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25thJan, 2012 Physio II.docx

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Kinesiology & Health Science
KINE 2011
Gillian Wu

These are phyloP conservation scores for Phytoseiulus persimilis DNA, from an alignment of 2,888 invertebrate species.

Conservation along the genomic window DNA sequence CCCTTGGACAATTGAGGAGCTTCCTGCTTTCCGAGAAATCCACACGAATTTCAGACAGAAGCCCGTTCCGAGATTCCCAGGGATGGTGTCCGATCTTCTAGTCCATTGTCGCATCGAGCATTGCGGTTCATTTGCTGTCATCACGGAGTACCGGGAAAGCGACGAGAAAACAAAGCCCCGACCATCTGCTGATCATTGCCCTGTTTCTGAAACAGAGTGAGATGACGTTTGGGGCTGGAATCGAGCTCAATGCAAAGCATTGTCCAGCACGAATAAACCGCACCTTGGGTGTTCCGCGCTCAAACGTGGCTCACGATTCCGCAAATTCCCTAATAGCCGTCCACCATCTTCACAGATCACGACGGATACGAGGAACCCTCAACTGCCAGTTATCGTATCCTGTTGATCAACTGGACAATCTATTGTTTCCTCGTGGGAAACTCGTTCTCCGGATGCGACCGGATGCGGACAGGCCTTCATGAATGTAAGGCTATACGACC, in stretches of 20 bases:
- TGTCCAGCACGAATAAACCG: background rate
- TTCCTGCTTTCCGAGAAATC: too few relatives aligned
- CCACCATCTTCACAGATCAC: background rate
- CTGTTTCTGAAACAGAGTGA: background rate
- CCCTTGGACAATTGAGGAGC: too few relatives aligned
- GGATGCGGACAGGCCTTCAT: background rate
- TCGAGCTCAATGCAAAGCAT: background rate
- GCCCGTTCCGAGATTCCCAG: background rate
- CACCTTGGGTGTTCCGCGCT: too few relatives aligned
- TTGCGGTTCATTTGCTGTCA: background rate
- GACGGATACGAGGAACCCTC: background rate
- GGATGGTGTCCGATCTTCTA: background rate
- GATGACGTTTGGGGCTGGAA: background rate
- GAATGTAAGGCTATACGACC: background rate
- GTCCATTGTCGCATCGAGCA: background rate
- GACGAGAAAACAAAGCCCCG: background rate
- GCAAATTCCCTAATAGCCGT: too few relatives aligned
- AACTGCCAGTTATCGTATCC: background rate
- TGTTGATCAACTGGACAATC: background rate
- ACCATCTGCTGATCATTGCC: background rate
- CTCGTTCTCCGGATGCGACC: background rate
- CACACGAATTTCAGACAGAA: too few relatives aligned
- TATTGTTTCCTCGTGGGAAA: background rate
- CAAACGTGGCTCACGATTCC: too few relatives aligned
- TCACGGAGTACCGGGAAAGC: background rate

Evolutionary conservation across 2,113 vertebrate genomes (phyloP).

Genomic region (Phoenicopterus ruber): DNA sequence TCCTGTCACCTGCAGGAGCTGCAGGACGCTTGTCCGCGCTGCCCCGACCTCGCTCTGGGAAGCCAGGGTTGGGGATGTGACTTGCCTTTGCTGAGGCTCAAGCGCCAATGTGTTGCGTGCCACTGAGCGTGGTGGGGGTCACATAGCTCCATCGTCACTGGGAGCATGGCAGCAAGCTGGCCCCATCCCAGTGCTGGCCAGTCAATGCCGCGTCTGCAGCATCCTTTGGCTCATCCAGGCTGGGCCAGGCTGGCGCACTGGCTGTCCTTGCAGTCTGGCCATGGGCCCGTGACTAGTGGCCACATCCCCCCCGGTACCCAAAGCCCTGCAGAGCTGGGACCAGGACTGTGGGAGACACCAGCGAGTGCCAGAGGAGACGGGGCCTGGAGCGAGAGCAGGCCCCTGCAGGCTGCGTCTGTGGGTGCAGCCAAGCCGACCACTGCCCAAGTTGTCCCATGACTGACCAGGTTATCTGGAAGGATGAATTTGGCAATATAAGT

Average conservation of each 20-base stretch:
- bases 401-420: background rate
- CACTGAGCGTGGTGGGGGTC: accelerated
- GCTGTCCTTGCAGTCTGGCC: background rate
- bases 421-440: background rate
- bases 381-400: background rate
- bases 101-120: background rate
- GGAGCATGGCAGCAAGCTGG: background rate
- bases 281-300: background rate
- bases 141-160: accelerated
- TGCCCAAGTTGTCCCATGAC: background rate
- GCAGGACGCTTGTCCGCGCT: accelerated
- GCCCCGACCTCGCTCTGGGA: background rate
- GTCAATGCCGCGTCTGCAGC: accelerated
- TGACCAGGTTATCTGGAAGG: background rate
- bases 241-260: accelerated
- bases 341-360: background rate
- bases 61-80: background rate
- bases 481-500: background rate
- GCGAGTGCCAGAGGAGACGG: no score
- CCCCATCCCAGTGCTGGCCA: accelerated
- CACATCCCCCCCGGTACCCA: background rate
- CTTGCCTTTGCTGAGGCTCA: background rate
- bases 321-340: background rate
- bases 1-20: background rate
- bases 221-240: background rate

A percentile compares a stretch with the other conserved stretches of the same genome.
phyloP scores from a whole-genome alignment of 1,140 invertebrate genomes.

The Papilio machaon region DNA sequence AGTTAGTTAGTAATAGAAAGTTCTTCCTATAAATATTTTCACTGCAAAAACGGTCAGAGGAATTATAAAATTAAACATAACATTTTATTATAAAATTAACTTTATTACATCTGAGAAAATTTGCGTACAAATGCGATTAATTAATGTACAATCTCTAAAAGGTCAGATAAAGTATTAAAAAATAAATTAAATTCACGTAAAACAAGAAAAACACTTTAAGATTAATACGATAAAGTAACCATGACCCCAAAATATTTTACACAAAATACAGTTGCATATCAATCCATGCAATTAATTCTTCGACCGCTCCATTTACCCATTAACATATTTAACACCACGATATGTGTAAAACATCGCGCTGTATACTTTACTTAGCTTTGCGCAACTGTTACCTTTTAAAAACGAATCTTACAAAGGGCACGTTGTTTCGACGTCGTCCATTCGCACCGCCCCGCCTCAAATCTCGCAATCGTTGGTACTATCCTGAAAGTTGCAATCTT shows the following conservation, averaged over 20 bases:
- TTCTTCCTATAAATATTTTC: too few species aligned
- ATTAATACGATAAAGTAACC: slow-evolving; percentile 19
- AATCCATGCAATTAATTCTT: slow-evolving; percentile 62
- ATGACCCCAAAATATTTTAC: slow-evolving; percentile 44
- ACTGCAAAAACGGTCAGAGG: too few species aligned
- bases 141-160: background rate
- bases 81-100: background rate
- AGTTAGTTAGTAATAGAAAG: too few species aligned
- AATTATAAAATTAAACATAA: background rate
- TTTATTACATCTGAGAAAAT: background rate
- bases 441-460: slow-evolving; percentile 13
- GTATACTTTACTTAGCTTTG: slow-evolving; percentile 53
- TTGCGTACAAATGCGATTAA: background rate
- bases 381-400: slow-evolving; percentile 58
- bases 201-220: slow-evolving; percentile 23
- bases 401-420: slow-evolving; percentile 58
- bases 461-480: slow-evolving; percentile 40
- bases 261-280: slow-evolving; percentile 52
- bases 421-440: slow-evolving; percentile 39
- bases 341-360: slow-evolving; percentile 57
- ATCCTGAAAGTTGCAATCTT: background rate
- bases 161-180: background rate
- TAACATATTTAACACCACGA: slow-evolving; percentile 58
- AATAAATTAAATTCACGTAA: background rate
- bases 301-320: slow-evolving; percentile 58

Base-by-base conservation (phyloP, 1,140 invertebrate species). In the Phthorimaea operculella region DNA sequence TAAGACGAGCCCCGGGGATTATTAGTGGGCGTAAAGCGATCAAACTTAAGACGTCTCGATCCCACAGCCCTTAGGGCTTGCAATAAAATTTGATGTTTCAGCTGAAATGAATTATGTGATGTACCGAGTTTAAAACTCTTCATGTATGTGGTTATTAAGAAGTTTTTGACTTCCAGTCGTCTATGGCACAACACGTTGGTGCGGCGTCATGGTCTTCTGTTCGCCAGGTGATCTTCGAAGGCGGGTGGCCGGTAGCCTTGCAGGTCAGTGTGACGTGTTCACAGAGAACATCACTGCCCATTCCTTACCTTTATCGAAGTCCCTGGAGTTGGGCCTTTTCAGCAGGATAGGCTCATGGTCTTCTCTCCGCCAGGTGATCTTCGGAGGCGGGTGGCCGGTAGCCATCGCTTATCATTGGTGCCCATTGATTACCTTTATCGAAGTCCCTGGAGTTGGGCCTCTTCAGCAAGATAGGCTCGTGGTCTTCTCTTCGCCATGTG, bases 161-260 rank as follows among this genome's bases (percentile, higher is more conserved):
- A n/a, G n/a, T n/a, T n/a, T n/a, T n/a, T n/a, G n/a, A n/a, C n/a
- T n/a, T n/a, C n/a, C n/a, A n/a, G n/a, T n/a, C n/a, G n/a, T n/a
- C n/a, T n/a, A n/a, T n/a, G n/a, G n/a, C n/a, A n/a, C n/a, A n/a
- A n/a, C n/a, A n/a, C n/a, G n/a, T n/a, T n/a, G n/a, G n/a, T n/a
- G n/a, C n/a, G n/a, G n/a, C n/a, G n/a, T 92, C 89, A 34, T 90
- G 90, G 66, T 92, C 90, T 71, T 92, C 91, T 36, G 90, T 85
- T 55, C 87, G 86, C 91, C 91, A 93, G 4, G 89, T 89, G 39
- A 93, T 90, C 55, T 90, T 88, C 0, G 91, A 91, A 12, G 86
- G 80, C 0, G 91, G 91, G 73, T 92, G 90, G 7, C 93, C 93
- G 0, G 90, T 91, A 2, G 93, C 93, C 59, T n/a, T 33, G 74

Slide 92 Here Hemoglobin (Hb) is bound with the O2, it provides sync. In the cell we use O2 inside the mitochondria for the production ofATP/energy. There is low O2 in mitochondria. The O2 moves from the erythrocytes (RBC) and the plasma, then into the interstitial fluid and then the cells. O2 has a partial pressure of 100mmHg (MILIMETER MERCURY) when it is dissolved in RBC. This pressure pushed O2 into the interstitial fluid (fluid between cells and blood), then it enters mitochondria. We need to have a high concentration of 02 in RBC and plasma as compared to its concentration inside the tissue/cell. This is opposite to what happens in lungs. Because in lungs we want to keep a low concentration of O2 in the capillaries surrounding it, so that, the O2 can diffuse from the lungs into the capillaries. But right now, we need to keep the O2 concentration high in the RBC because we need to keep a driving pressure from the lung into the tissue. We do that by taking the O2, bound to hemoglobin we get rid of it into the dissolved fraction and that keeps the dissolved fraction high and that’s what gives us our pressure. This allows up to drive O2 into the cells. Just like at the lung we wanted to keep low O2 in blood so that it could diffuse into the blood from the alveoli of the lung (which has high concentration of O2). Likewise, we need to keep O2 low in cells so we can take O2 from the blood inside the cells. We don’t have hemoglobin in our cells; it is only in our RBC. Not just the pressure gradient but the relative amount of this gradient will determine how well or how much is driven. We try to keep the gradients as different as possible because the greater the difference, the greater the pressure is and this is true for all the gases we exchange. Therefore, we want to have as greater pressure difference as we can. If you have some gases that have different pressure differences, then the one that has the greater differences will be most efficiently transported. So we keep O2 level low to allow that large gradient. Slide 93 The important tissues here are skeletal muscle and cardiac muscle. These 2 muscles use the most O2. We have enough O2 dissolved in our blood to take care of brain function etc. We need O2 in highly active tissues. In muscles we have a protein called Myoglobin. Myoglobin is like hemoglobin but “myo” means muscle. Myoglobin does the same thing as Hb, it binds to O2. Astake is red in color, that red is myoglobin. Just like hemoglobin gives the RBC its red color, myoglobin gives the muscle its red color as well. Myoglobin is present inside the tissue of the muscle and it picks O2 from around the blood vessels. There are some differences between myoglobin and Hb. 1. 1 cell of myoglobin can carry only 1 molecule of O2, whereas, 1 cell of hemoglobin can carry 4 molecules of O2. 2. We talked about how that 4 globin molecule shape and the ability to transport 4 O2 molecules, gave this O2 hemoglobin dissociation curve a “S” shape. 3. But if you look at myoglobin it doesn’t have that. Really low partial pressure of O2 at the tissue of muscles have the ability to pick up O2. Haemoglobin won’t be working at the muscle’s tissue because it would be unloading all its O2 at this low pressure inside the cell, whereas, myoglobin can hold O2 at very low pressures. Myoglobin curve doesn’t have a “S” shape because it only carries 1 molecule of O2. It has a very simple curve. This allows us to keep the amount of free O2 or dissolved O2 low in the tissue. O2 comes from hemoglobin, from the blood into cells and it binds to myoglobin.And that gives us sync within the muscle. Just like we have sync within the blood with Hb. So, when we need O2 in our muscles we already have it there because of the myoglobin present, we don’t have to take it from the air, into the blood and down into our muscles. It is already there in our muscles. We replenish those stores of O2 in myoglobin, as we exercise. In the capillary we have O2 bound Hb. This O2 dissociates from Hb and goes into the extra cellular fluid (e.c.f) because the partial pressure of O2 is much higher in the capillaries than it is in the cell. And that pressure drive O2 into the cell. This O2 in the cell is picked up by Myoglobin (MbO2) and that keeps the partial pressure of O2 low within the cell. Now you have a sync of O2 in the cell to use when your mitochondria needs it. If we needed O2, we waited for it to get down from our lungs, to our tissues, then we might be in trouble and not be able to keep up. So it just gives us a sync and then we replenish that sync. Just as hemoglobin, myoglobin is present to keep pressure low of O2 and that allows this drive of O2 from the capillary into the tissue to occur. QUESTION: Hemoglobin carries 4 molecules of O2 and myoglobin carries 1. So how does the stoichiometry keep up? Answer:At rest that is pretty much it, you only off load 1 O2 anyway so that you can pick it up. (Hb releases only 1 O2 into the muscle, so that myoglobin can pick it up.) When you start to exercise and you are using O2 more, then the amount of O2 in the muscles will be low, then you will be using more O2 from Hb.Alot of the myoglobin will be free/open and the O2 won’t even go to Myoglobin, it will go right into the mitochondria but this allows you to get started. When doing mild exercise, O2 might bind to myoglobin. Slide 94 When we utilize O2, we produce CO2.As we manage O2, we also manage CO2. Alveolar CO2 = PACO2 Arteriolar CO2= PaCO2 Venous CO2= PvCO2. CO2 in alveoli is 40 mmHg. CO2 in arteries is 40 mmHg. CO2 in veins is 46mmHg. There is only a 6mmHg difference here, not like O2 where we have a 60 mmHg difference. How do we get CO2 from the tissues out into the lungs to get rid of it.  YOU WONT BE TESTED ON ANY EQUATIONS BUTYOU SHOULD KNOW WAT PACO2, PaCO2,PvCO2, IS AND KNOW THEIR DIFFERENT PRESSURES. Slide 95 Diffusion drives CO2 movement, driven by concentration and concentration is dependent on partial pressure (pressure of C02). Just like how O2 moves from high pressure to low pressure, CO2 is exactly the same. Like O2 CO2 is transported in multiple ways. 1. 10% of total CO2 is dissolved in plasma, only less of 1% of our O2 was. O2 has a higher pressure in blood than CO2. CO2 is only 40-46mmHg.At lower driving pressure you have more CO2 dissolved in blood and this is because CO2 has a much higher solubility coefficient. (CO2 dissolves in blood faster than O2.) Pressure=Concentration x solubility coefficient. We can dissolve more CO2 in blood coz of that solubility coefficient being higher. 2. 30% of CO2 is bound to hemoglobin. CO2 + Hemoglobin = HbCO2; carbamino Hb. 3. 60% of CO2 is converted to bicarbonate (HCO3-) TUMS andALKASELTZER are examples of Bicarbonates.  BICARBONATE EQUILIBRIUM REACTION (very important) + -  CO +2HOH <===> H CO <==2> H 3 HCO 3 It is a reversible reaction. In this reaction CO2 (gas) and O2 (gas) react together and form CARBONICACID (H2CO3) and that CARBONIC ACID is converted to Bicarbonate ion (HC03-) and HYDROGEN ion (H+). Slide 96: This is an equilibrium reaction that will always come to some sort of balance. In order to move this reaction from left to right or right to left, it’s gonna be dependent on the concentrations of the different variables on each side. If you increase either variable on one side the reaction gets pushed to the other. The conversion of carbonic acid to bicarbonate and hydro